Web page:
The release tarball and its signature are available on the downloads website, and packages for several distributions are available from our repository.

With the future 1.7.0 final release, the 1.4.x releases will be EOL and the 1.5.x and 1.6.x releases will go into critical security fixes only mode.

Finally, we would like to thank the PowerDNS community and all external contributors for their great work in this release!

dnsdist 1.6.1 released

Hello!

We are happy to release dnsdist 1.6.1 today, a maintenance release fixing a few bugs reported since 1.6.0:

  • Adding ECS failed for queries with records in the answer or additional section (Dimitrios Mavrommatis)
  • The transport was not properly set in dnstap and protobuf messages for DoH queries
  • The outstanding queries counter was not properly reset when some TCP I/O errors occurred
  • The ability to load a new certificate on a DoH frontend was missing
  • A missing header could have caused a compilation issue on some platforms

As usual there were also other smaller enhancements and fixes, please see the dnsdist website for the more complete changelog and the current documentation.

Please send us all feedback and issues you might have via the mailing list, or in case of a bug, via GitHub.

We are grateful to the PowerDNS community for the reporting of bugs, issues, feature requests, and especially to the submitters of fixes and implementations of features.

The release tarball (signature) is available on the downloads website, and packages for CentOS 7 and 8, Debian Buster and Bullseye, and Ubuntu Bionic and Focal are available from our repository.

DNS cache snooping attack

We have been getting questions about “DNS Server Cache Snooping Remote Information Disclosure” attacks lately, mostly coming from reports generated by one very popular security scanner:

DNS Server Cache Snooping Remote Information Disclosure

Synopsis:
The remote DNS server is vulnerable to cache snooping attacks.

Description:
The remote DNS server responds to queries for third-party domains that do not have the recursion bit set.
This may allow a remote attacker to determine which domains have recently been resolved via this name server, and therefore which hosts have been recently visited.
For instance, if an attacker was interested in whether your company utilizes the online services of a particular financial institution, they would be able to use this attack to build a statistical model regarding company usage of that financial institution.
Of course, the attack can also be used to find B2B partners, web-surfing patterns, external mail servers, and more.

Note: If this is an internal DNS server not accessible to outside networks, attacks would be limited to the internal network.

This may include employees, consultants and potentially users on a guest network or WiFi connection if supported.

Risk factor:
Medium

CVSS Base Score:
5.0

CVSS2#AV:
N/AC:L/Au:N/C:P/I:N/A:N

See also:
http://www.rootsecure.net/content/downloads/pdf/dns_cache_snooping.pdf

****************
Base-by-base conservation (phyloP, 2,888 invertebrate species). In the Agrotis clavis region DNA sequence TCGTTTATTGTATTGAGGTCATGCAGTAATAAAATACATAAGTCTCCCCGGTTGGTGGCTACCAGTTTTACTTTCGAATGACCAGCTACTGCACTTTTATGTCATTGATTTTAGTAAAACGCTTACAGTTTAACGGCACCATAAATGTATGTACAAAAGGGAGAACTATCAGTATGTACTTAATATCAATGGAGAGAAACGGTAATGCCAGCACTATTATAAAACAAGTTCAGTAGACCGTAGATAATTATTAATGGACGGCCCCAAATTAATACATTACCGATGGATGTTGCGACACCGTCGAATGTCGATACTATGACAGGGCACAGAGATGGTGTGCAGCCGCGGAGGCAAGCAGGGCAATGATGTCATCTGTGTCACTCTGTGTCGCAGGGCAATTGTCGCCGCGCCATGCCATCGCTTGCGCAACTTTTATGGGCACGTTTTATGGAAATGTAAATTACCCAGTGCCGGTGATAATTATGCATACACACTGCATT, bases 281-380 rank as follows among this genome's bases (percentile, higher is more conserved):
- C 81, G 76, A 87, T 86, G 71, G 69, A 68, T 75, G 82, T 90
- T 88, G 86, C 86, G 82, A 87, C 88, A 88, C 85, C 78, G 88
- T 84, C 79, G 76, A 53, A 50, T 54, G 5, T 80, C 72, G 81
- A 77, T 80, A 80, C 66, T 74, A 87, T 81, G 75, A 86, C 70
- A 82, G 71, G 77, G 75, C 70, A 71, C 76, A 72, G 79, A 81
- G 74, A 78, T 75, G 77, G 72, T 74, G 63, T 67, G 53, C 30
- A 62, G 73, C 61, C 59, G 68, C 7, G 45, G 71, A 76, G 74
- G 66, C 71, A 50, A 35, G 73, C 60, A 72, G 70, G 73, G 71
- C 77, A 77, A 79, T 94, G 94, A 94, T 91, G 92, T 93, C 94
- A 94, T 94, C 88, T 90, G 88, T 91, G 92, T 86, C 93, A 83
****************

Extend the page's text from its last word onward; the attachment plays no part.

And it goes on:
Solution:
Contact the vendor of the DNS software for a fix.

So what is this about?

The idea behind this “attack” is to find out whether a given recursive DNS server has been asked to resolve a given domain name recently. This might in theory be used by an authorized user to know which domains would be worth targeting for mis-typing attacks.

It cannot, however, be used to get the whole content of the cache since one needs to know which domains to query, and of course can’t be used either to know who requested that domain.

How does this work?

It works by exploiting the fact that DNS resolvers do not perform actual resolution for every query they get, instead they all rely on one or several caches, allowing them to remember the responses they have recently received for a certain time, up to the “TTL” value of the response. So if we can determine that a given domain is in the cache, we know that it was queried at most “TTL” seconds ago.

The easiest way to determine if a recursive server has a given domain in cache is to ask: sending a DNS query with the recursion desired bit cleared (RD=0) will only return results from the resolver cache, as per RFC 1034. If information is available about the requested name and type, it is returned, otherwise an empty ‘No Error’ answer is sent.

Should the server refuse to answer these queries, it is also possible to know whether an answer comes from the cache by looking at the TTL returned by the recursive server for a RD=1 request, and comparing it to the original TTL returned by a name server authoritative for that domain. If the TTL returned by the recursor is equal to the one returned by the authoritative server, it was likely not in cache, or was cached less than a second ago. Otherwise it comes from the recursor cache.

We could also precisely measure the time taken by the server to respond, since in the absence of a cached answer the recursive server would have to contact an authoritative server over the network, likely increasing the response time by several milliseconds.

Why does the Recursion Desired feature exist in the first place?

That feature is an integral part of the DNS protocol, as described in RFC 1034, in particular for communication between a recursive server and an authoritative server, where recursion is indeed not desired. As some servers historically provided both authoritative and recursive services, it still makes sense today to be able to distinguish the client’s expectations and to advertise the server capabilities.